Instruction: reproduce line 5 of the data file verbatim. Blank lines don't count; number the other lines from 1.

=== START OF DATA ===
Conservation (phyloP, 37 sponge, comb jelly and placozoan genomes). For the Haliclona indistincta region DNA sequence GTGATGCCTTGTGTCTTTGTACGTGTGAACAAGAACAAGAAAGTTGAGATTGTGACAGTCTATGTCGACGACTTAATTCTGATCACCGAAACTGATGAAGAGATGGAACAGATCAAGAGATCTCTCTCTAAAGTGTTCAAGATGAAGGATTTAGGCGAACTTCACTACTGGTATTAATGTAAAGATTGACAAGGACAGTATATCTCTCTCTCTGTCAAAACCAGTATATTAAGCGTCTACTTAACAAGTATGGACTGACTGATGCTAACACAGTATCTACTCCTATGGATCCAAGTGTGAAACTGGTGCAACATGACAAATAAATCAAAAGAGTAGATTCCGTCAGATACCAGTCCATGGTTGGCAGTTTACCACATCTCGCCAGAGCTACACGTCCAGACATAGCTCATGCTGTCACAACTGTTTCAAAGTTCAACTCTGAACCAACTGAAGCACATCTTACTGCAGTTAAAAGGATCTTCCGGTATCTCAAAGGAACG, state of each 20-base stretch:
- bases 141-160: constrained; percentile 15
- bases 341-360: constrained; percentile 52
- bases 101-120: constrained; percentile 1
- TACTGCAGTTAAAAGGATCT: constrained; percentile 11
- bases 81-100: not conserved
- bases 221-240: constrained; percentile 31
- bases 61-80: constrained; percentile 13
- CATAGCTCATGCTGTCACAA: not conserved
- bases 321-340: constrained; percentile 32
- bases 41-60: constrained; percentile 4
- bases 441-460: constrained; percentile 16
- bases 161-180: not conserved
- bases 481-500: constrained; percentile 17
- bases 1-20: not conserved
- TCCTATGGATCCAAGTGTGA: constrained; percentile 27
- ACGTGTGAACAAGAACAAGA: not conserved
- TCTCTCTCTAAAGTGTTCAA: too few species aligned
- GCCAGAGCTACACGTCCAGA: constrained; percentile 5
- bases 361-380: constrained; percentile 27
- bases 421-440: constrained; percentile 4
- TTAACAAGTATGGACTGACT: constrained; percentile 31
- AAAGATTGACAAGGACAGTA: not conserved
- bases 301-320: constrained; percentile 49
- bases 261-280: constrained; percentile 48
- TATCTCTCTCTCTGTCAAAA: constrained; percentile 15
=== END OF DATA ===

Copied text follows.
- TACTGCAGTTAAAAGGATCT: constrained; percentile 11